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IT leaders who (literally) keep the lights on

Howard Baldwin | Oct. 8, 2013
First-world tech executives can learn from the way CIOs in developing countries maintain connectivity and keep services flowing.

Venkat A. Krishnan discovered that when he was CTO at Indian automaker Mahindra & Mahindra and his CEO charged him with building a factory from the ground up in Chakan, India. A former agricultural hub, Chakan is about 20 miles from Pune, the nearest city. There, "from the ground up" means something a little different from what it does in the U.S. or Europe.

In 2008, Mahindra committed to building an automobile factory in Chakan that would be part of a manufacturing hub that the government hoped would someday rival Detroit (GM, Mercedes-Benz and Volkswagen are among 10 manufacturers with facilities there now). But at the time, the site not only had no factory, it was also what's known as a "greenfield" — it had no roads, water or electricity, explains Krishnan.

Krishnan first brought in what we in the U.S. call modular computer systems and what are known in India as trolley containers: 20-foot trailers powered by generators that each contained a network rack with 24U Hewlett-Packard ProLiant servers running everything from file-and-print services and databases for attendance tracking to project management tools and Cisco VoIP services for telephony and videoconferencing. That got the project started.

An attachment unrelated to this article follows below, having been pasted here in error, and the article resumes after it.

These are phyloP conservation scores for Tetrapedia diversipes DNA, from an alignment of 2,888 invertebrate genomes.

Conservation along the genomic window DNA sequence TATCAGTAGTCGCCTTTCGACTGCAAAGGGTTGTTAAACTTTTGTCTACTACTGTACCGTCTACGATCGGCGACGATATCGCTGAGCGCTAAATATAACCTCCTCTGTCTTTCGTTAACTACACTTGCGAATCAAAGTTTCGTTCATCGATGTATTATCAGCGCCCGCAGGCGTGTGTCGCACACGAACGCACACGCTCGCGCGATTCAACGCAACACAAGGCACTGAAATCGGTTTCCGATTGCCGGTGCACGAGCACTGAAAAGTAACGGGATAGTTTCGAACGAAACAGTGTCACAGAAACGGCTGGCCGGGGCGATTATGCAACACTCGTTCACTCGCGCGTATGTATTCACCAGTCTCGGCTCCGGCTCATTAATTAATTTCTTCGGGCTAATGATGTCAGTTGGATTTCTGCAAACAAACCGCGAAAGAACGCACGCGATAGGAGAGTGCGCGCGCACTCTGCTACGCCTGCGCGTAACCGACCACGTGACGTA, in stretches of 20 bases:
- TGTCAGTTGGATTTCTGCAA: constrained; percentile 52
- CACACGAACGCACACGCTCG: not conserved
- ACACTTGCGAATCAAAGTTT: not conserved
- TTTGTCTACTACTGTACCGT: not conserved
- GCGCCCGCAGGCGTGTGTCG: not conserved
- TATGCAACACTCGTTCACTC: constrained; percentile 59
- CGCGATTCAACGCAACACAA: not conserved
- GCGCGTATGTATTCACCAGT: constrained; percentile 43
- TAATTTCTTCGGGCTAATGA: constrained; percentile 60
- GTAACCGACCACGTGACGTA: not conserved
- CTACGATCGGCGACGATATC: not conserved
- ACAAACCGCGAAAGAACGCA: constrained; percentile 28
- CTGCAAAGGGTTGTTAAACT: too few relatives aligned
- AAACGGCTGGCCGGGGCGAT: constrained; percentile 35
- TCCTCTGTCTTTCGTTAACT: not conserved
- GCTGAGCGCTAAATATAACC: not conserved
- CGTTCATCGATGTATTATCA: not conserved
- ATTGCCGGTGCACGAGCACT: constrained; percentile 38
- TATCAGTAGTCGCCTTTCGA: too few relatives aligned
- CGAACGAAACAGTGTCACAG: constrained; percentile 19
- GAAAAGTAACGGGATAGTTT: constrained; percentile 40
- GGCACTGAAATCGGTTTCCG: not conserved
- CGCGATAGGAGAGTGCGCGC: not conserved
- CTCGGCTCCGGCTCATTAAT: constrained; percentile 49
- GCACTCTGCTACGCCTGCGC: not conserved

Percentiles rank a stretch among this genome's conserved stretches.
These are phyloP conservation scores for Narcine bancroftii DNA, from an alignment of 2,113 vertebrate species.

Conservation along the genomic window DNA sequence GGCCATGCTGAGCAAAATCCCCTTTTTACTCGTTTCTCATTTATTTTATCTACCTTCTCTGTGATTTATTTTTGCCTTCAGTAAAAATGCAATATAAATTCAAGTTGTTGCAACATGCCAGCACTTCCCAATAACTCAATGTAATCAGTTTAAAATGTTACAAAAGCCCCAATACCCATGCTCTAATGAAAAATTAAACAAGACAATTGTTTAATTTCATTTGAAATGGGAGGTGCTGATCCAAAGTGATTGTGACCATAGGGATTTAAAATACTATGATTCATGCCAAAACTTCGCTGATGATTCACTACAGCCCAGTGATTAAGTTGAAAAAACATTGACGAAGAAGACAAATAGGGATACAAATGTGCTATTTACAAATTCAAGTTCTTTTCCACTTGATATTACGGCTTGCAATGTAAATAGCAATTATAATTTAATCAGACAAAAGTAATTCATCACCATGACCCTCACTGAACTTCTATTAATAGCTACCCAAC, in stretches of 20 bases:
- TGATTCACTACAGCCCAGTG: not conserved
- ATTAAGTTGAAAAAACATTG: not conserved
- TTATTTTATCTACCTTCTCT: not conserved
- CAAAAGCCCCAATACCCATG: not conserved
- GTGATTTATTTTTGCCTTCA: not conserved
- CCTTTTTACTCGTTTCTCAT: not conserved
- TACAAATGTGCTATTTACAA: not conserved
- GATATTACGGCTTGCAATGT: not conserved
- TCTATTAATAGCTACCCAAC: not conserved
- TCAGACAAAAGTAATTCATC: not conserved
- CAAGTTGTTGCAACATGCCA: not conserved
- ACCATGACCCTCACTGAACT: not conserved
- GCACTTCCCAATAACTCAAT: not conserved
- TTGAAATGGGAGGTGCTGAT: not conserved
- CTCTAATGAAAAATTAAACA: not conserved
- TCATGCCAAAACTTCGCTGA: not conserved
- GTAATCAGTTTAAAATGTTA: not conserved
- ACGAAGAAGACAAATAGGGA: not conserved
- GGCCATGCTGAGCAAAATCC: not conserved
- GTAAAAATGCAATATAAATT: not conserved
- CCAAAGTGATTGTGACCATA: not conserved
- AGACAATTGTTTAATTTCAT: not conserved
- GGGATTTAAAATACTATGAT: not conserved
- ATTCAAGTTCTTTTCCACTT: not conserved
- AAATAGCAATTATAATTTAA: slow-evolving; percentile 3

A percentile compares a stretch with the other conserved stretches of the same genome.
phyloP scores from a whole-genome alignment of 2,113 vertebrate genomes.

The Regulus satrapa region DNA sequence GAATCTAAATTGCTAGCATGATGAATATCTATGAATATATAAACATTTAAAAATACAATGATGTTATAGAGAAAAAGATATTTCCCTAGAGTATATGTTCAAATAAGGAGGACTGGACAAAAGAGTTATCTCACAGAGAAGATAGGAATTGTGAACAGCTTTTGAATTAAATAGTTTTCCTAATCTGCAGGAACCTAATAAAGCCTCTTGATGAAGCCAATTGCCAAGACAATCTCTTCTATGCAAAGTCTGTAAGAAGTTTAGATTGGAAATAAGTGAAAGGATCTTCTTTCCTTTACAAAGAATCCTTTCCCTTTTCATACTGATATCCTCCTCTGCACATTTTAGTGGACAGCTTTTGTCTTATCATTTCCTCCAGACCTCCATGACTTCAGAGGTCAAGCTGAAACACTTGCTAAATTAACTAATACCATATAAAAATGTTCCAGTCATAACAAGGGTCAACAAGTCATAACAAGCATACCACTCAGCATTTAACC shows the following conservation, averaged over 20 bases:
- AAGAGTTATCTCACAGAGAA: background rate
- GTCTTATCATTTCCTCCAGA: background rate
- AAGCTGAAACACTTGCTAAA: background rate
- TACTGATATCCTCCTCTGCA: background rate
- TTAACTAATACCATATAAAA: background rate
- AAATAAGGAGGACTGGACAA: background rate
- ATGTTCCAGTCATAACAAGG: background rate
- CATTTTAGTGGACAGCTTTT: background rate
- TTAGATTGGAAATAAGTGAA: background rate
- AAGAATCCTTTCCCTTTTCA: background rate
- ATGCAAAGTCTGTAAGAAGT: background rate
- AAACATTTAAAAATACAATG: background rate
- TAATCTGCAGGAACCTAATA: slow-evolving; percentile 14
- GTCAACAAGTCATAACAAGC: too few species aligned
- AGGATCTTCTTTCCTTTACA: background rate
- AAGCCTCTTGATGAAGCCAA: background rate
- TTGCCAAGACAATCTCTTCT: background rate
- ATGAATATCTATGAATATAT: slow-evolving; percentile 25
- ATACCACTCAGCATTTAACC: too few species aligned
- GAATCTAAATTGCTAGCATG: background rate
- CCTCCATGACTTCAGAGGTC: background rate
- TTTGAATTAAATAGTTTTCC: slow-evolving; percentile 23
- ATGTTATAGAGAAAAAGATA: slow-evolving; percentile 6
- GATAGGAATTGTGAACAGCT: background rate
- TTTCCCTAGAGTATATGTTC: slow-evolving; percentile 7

Next came contingency planning, with connectivity being the highest priority. "There was a lot of simultaneous development activity. The bulldozers would routinely cut through the fiber, and getting it back up again took four to eight hours," says Krishnan. His solution: "We set up a hybrid system that combined wired and wireless." When the wires were cut, the wireless was there for backup.

But that wasn't the only contingency plan Krishnan needed. "We focused on building high availability into every layer of the plant," he says. "We have 100% redundancy on everything — servers, storage, databases, applications." Why? When you're in "the middle of nowhere," it's hard to get replacements — for hardware or staff — in a timely fashion. "Building in redundancy protects you from the tyranny of distance," he adds.

Labor and Laws
Finding and retaining employees, which is a challenge in developed countries, is especially tricky in emerging markets, CIOs say. The astonishing growth in some areas only aggravates the issue. "The vast majority of companies in India and [other parts of] Asia are driven by one characteristic: growth," says Ralf Dreischmeier, global leader of the IT practice at Boston Consulting Group. "I've seen banks in India growing revenues by 30%. Telcos might grow even faster." That makes it hard for companies to keep employees, especially when they're enticed by large, established companies like Infosys and Wipro.

As is the case in developed countries, organizations in emerging markets that can't pay as much as bigger operations must try to attract employees with other enticements. For example, Dreischmeier says that Boston Consulting advises companies in that situation to offer training programs. In many countries, he notes, "it's easier to get government funding for a training program than it is setting up a business. That's a key lever to get the right talent on board."

 

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